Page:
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    A Tadiran SDR-7200AR multi-bandwidth software-defined radio, and the QuadEye panoramic night vision goggle is also on the proposed list. The IAF has also demanded that the LCH be equipped with anti-missile defence system like BAE Systems’ ‘Boldstroke’, which uses modular open-system architecture and non-proprietary standard interfaces that support interchangeability, technology insertion, and diminishing manufacturing sources resolution. It allows for direct and fibre-coupling between the laser and pointer/tracker, providing installation flexibility to meet the size, weight, and power requirements of both light and heavy rotary-winged platforms. It is much lighter, has fewer moving optical parts and uses mirrors instead of a physical ‘light pipe’ to shoot its laser. The entire unit is housed in one box. A helicopter with ‘Boldstroke’ mounted on either side would have 360 degrees of assured protection from IR-guided anti-aircraft missiles.
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    Armour :
    HAL LCH though light in its configuration is pretty well armoured to protect itself against 12.7 mm and 7.62 mm rounds.
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    Light weight Ceramic Faced Composite Armour Panels for Advanced Light Helicopter and Mi-17-IV helicopter have successfully undergone integration and flight-trials. This provides protection to aircrews and critical parts of helicopter against hits of bullets of 12.7 mm AP.
    Composite laminates were made using kevlar fabric as reinforcement and modified epoxy resin for matrix. Kevlar-epoxy composite laminates of different thicknesses were prepared by compression moulding process.
    Kevlar-epoxy composite laminates were bonded with alumina ceramic cylindrical pellets with the help of epoxy structural adhesive. Gaps between the ceramic pellets were filled with modified epoxy resin.
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    A Snap highlighting LCH armour from DRDO Newsletter
    LCH is tested against Armour piercing incendiary 12.7×108mm of Russian Heavy Machine Gun which is powerful than Western 12.7x99mm ammunition.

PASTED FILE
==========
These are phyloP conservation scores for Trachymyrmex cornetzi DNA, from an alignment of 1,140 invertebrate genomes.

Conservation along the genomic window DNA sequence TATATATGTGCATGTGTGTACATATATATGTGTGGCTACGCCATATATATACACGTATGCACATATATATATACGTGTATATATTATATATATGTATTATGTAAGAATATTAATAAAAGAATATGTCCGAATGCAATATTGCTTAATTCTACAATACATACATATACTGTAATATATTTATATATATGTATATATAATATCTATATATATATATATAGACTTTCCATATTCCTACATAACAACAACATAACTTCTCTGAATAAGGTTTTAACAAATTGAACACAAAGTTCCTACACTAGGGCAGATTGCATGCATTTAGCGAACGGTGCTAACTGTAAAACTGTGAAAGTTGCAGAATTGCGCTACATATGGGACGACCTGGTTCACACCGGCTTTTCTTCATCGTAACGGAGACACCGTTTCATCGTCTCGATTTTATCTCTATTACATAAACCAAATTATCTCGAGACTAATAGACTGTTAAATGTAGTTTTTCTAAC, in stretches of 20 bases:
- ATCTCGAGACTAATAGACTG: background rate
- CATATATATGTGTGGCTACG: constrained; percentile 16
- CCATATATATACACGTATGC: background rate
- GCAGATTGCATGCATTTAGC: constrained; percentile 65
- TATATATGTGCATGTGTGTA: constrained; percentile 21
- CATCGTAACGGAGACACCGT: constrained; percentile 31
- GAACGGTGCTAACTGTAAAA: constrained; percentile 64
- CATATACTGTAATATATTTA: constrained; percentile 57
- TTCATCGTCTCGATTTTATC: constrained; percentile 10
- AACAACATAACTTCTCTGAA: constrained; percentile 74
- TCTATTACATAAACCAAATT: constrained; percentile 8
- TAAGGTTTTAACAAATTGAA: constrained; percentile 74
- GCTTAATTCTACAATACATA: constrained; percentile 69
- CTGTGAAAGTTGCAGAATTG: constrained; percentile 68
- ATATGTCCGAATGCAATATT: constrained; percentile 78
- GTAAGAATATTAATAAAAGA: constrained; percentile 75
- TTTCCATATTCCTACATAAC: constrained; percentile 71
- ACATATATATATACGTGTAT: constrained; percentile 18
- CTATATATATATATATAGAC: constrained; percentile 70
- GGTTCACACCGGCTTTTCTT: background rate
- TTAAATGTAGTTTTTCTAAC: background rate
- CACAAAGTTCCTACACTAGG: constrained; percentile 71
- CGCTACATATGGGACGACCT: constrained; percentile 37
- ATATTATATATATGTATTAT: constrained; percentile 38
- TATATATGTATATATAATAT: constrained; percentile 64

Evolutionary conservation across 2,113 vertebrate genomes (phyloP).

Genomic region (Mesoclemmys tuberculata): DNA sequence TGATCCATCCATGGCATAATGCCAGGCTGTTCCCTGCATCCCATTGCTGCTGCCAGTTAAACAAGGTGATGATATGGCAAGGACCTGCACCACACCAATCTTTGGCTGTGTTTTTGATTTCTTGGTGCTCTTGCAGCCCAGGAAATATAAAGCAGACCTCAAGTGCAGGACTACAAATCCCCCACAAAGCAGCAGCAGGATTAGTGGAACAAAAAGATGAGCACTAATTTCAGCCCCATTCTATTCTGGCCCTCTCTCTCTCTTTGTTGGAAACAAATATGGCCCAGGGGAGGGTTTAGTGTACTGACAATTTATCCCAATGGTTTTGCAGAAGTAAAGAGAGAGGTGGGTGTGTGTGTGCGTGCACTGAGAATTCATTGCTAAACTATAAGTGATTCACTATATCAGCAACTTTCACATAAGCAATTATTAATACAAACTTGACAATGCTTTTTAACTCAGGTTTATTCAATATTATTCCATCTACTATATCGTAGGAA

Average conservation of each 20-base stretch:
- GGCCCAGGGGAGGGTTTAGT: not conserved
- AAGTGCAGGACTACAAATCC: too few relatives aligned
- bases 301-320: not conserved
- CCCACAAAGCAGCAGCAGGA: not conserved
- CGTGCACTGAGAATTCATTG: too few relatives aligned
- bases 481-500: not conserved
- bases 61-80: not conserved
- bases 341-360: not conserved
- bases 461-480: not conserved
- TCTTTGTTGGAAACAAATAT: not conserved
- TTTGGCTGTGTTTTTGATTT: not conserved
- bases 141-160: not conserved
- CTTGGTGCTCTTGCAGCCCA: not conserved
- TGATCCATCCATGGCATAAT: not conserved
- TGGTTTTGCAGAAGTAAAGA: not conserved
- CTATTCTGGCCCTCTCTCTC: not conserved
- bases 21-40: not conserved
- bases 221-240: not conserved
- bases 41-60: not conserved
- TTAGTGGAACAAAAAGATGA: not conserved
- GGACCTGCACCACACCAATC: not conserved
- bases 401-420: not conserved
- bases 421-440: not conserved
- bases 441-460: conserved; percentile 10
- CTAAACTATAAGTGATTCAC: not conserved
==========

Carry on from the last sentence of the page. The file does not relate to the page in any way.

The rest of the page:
Composite armour panels :
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    This makes LCH effective as both an anti-infantry and anti-armour helicopter as it can survive direct hits from Heavy Machine gun and Medium Machine Guns during a mission and return to base safely.
     
    Last edited: Aug 27, 2017
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  15. LonewolfSandeep

    LonewolfSandeep Lieutenant FULL MEMBER

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    HAL Light Combat Helicopter ( LCH ) : Light-Lethal-Multirole (Part 3 of 4)
    Armaments :

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    The weapons package of HAL LCH makes it no less than a "flying tank". Its weapon package is derived from that of HAL Rudra . It has 4 (two under each wing) hardpoints and has provisions of carrying 4 × 70/80 mm rocket-pod or 4 × two-round MISTRAL Air-to-Air Missiles or 2 x 4-round LAHAT or HELINA Anti-Tank Guided Missile or 4 × 250 kg (550 lb) bombs in varying configuration.
    1. 20mm M-621 Cannon on THL-20 Turret :
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    THL-20 Helicopter Gun Turret
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    M621 20mm cannon on a Nexter THL-20 turret

    HAL LCH sports a M621 20mm cannon on a Nexter THL-20 turret which can be cued towards the target using a helmet-mounted target system . M621 is a French 20 mm automatic cannon, designed by GIAT now known as Nexter Systems which is used on armoured vehicles, aircrafts, helicopters and small coastal vessels in France, India among other nations. Its variants include THL 20
    (Turreted cannon for helicopters) , POD NC 621 (Cannon pod for helicopters and light aircraft ) , SH20 (Door mounted cannon for helicopters ) and others. Its specifications are :-
    1.Calibre: 20×102 mm
    2.Gun Weight: 45.5 kg
    3.Gun Length: 220.7 cm
    4.Muzzle velocity: 985-1030 m/s depending on ammunition type
    5.Bore Length: 146 cm
    6.Rate of fire: 800 rpm
    7.Feed system : Open-link M12 belt
    8.Capacity: Belt fed, platform dependent capacity (160 for model 15A naval mounting, 300-750 for THL 20)

    LCH will be able to carry 800 rounds of ammunition, with an effective range of 2500 feet and can effectively ground based armoured targets and other targets.
    2. HELINA ( Helicopter launched-Nag ) Anti-Tank Guided Missile :
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    HAL Rudra launching a HELINA missile

    HELINA is the air-launched version of Prospina ( Nag ) Anti-Tank Guided Missile which has a maximum range of 7 km-8 km. It is a 3rd generation fire-and-forget type missile. It has an 8 kg tandem HEAT warhead. The Prospina is a top attack missile. During flight it when approaching the target it flies upwards and then suddenly dives towards the target. This method of attack is very suitable to destroy tanks, because most of them have only a minimum level of armor protection in the upper part of the turret. The Prospina can penetrate the latest generation armor, like explosive reactive armor and composite armor.For guidance the Prospina uses imagining infrared passive seeker system which is difficult to jam. The guidance system is also equipped with a CCD camera. Before the launch missile locks on the infrared image of the target. In flight it automatically guides itself onto the target. Hit probability with a single missile is 77%.